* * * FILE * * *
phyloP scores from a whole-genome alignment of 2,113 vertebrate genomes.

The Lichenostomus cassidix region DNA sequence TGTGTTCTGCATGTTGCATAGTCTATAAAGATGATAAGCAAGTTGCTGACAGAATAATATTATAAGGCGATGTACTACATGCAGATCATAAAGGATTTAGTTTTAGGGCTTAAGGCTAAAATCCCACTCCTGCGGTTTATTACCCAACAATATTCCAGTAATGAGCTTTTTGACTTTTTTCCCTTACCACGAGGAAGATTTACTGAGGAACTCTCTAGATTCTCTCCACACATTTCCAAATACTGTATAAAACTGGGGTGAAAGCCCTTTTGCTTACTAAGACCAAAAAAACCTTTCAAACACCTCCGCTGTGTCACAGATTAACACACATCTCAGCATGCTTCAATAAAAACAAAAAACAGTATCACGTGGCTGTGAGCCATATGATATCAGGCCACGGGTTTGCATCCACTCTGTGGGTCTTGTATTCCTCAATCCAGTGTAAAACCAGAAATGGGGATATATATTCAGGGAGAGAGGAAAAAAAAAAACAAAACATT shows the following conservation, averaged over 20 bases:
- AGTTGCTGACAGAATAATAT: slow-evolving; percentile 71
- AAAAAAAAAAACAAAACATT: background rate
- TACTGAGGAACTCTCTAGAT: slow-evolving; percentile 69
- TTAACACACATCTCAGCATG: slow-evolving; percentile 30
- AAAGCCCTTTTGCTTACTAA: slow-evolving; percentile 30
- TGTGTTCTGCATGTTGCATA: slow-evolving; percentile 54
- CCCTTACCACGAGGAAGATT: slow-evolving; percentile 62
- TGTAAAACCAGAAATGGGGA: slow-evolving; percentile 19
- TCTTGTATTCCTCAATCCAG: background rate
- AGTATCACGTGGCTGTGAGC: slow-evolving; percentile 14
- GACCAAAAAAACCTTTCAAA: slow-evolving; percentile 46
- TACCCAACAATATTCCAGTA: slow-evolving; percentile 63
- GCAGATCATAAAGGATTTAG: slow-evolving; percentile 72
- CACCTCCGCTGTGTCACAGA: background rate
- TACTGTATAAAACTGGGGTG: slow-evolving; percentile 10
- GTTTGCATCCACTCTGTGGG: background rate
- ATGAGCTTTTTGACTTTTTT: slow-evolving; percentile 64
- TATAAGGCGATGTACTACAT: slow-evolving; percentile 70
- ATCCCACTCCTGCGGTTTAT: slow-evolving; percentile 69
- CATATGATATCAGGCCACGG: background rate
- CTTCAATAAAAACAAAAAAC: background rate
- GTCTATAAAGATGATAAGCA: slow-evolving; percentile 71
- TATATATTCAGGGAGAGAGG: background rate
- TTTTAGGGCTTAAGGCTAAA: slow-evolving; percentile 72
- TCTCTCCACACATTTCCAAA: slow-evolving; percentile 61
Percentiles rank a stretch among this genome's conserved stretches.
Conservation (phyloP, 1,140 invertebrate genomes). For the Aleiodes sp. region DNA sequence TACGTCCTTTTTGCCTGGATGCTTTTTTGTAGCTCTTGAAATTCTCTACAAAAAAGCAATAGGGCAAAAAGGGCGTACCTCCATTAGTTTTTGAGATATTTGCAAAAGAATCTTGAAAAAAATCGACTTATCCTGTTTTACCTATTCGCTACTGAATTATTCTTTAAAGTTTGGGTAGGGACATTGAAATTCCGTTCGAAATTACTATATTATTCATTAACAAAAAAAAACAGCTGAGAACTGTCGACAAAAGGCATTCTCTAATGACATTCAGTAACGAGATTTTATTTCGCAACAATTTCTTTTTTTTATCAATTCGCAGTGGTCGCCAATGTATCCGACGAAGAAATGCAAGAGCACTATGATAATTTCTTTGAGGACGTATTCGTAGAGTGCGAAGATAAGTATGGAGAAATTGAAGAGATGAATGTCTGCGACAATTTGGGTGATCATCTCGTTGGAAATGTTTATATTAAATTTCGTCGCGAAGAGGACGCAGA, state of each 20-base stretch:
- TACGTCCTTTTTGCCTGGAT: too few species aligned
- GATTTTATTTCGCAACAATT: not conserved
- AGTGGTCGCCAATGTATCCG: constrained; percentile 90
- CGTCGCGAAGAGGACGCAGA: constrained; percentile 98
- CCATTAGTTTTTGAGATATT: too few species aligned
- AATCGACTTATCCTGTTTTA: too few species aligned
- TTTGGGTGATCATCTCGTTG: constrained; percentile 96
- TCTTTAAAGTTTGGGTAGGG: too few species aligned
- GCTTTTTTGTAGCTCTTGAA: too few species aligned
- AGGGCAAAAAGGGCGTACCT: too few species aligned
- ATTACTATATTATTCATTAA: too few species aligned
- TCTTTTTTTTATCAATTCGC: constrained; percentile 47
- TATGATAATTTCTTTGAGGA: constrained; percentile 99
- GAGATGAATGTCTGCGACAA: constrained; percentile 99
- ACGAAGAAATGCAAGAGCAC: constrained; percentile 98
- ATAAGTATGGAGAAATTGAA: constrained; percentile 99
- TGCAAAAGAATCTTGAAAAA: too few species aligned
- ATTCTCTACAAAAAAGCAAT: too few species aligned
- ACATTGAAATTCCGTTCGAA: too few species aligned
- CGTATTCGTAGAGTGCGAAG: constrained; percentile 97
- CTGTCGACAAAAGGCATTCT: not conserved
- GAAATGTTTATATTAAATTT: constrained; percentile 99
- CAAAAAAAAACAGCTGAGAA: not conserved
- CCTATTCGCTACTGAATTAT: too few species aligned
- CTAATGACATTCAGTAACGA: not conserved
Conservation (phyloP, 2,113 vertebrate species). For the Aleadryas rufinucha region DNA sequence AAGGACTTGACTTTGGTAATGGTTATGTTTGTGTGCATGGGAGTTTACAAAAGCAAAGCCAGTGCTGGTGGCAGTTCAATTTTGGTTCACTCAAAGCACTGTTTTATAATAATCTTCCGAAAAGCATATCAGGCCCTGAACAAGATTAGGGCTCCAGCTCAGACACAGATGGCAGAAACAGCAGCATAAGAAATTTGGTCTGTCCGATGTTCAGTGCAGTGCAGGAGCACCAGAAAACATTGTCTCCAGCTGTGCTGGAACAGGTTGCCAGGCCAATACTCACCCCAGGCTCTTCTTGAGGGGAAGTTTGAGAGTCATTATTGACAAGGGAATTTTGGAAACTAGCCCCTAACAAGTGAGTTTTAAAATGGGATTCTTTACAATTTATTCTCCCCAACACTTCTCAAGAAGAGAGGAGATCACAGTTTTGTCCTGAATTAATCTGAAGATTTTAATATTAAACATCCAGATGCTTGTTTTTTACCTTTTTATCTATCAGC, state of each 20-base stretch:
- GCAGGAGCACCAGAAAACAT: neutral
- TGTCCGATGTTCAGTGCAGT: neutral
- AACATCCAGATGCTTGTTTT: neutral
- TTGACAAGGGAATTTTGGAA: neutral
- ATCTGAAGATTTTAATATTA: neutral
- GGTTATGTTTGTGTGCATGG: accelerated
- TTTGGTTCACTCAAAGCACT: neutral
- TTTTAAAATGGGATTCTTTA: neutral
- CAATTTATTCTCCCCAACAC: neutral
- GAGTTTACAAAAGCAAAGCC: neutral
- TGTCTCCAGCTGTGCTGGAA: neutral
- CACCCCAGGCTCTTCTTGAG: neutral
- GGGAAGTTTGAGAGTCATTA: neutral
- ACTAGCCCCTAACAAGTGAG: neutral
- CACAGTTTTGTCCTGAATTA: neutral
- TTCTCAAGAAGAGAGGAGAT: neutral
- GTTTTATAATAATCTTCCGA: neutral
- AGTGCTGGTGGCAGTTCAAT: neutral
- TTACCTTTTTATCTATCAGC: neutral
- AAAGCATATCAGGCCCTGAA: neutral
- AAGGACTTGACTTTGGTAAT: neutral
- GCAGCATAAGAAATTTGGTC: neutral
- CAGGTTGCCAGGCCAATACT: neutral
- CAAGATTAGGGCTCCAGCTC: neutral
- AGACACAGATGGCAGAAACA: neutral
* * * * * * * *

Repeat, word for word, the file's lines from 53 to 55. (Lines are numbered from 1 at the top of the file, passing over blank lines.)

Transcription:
- CCTATTCGCTACTGAATTAT: too few species aligned
- CTAATGACATTCAGTAACGA: not conserved
Conservation (phyloP, 2,113 vertebrate species). For the Aleadryas rufinucha region DNA sequence AAGGACTTGACTTTGGTAATGGTTATGTTTGTGTGCATGGGAGTTTACAAAAGCAAAGCCAGTGCTGGTGGCAGTTCAATTTTGGTTCACTCAAAGCACTGTTTTATAATAATCTTCCGAAAAGCATATCAGGCCCTGAACAAGATTAGGGCTCCAGCTCAGACACAGATGGCAGAAACAGCAGCATAAGAAATTTGGTCTGTCCGATGTTCAGTGCAGTGCAGGAGCACCAGAAAACATTGTCTCCAGCTGTGCTGGAACAGGTTGCCAGGCCAATACTCACCCCAGGCTCTTCTTGAGGGGAAGTTTGAGAGTCATTATTGACAAGGGAATTTTGGAAACTAGCCCCTAACAAGTGAGTTTTAAAATGGGATTCTTTACAATTTATTCTCCCCAACACTTCTCAAGAAGAGAGGAGATCACAGTTTTGTCCTGAATTAATCTGAAGATTTTAATATTAAACATCCAGATGCTTGTTTTTTACCTTTTTATCTATCAGC, state of each 20-base stretch: